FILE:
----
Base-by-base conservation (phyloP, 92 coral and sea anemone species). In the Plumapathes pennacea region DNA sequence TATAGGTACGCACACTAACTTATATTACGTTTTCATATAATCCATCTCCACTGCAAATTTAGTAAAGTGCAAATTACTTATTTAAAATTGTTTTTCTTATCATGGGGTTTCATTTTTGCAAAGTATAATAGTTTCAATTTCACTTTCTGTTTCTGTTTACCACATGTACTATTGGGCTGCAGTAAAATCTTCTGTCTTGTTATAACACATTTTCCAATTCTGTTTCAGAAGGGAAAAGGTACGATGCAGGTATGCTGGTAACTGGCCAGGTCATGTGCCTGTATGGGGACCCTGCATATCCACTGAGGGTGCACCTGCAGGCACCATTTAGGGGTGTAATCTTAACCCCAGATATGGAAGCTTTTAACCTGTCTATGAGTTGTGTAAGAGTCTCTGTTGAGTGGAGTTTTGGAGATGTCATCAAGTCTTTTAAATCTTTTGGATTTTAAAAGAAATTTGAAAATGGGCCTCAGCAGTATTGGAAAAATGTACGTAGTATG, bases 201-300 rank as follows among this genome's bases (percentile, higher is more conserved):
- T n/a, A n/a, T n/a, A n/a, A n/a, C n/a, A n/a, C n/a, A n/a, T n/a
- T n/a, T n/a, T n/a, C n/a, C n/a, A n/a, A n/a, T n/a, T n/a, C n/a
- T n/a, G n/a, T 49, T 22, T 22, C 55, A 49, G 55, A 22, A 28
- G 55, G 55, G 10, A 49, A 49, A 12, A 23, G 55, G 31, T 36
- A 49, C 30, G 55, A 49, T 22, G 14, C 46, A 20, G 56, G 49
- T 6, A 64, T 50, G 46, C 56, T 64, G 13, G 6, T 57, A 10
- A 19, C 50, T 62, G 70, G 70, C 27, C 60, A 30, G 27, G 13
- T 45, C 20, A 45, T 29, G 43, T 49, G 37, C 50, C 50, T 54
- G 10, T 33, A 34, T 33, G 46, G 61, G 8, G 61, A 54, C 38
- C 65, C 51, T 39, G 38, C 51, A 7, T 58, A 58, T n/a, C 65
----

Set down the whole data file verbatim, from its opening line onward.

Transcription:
Base-by-base conservation (phyloP, 92 coral and sea anemone species). In the Plumapathes pennacea region DNA sequence TATAGGTACGCACACTAACTTATATTACGTTTTCATATAATCCATCTCCACTGCAAATTTAGTAAAGTGCAAATTACTTATTTAAAATTGTTTTTCTTATCATGGGGTTTCATTTTTGCAAAGTATAATAGTTTCAATTTCACTTTCTGTTTCTGTTTACCACATGTACTATTGGGCTGCAGTAAAATCTTCTGTCTTGTTATAACACATTTTCCAATTCTGTTTCAGAAGGGAAAAGGTACGATGCAGGTATGCTGGTAACTGGCCAGGTCATGTGCCTGTATGGGGACCCTGCATATCCACTGAGGGTGCACCTGCAGGCACCATTTAGGGGTGTAATCTTAACCCCAGATATGGAAGCTTTTAACCTGTCTATGAGTTGTGTAAGAGTCTCTGTTGAGTGGAGTTTTGGAGATGTCATCAAGTCTTTTAAATCTTTTGGATTTTAAAAGAAATTTGAAAATGGGCCTCAGCAGTATTGGAAAAATGTACGTAGTATG, bases 201-300 rank as follows among this genome's bases (percentile, higher is more conserved):
- T n/a, A n/a, T n/a, A n/a, A n/a, C n/a, A n/a, C n/a, A n/a, T n/a
- T n/a, T n/a, T n/a, C n/a, C n/a, A n/a, A n/a, T n/a, T n/a, C n/a
- T n/a, G n/a, T 49, T 22, T 22, C 55, A 49, G 55, A 22, A 28
- G 55, G 55, G 10, A 49, A 49, A 12, A 23, G 55, G 31, T 36
- A 49, C 30, G 55, A 49, T 22, G 14, C 46, A 20, G 56, G 49
- T 6, A 64, T 50, G 46, C 56, T 64, G 13, G 6, T 57, A 10
- A 19, C 50, T 62, G 70, G 70, C 27, C 60, A 30, G 27, G 13
- T 45, C 20, A 45, T 29, G 43, T 49, G 37, C 50, C 50, T 54
- G 10, T 33, A 34, T 33, G 46, G 61, G 8, G 61, A 54, C 38
- C 65, C 51, T 39, G 38, C 51, A 7, T 58, A 58, T n/a, C 65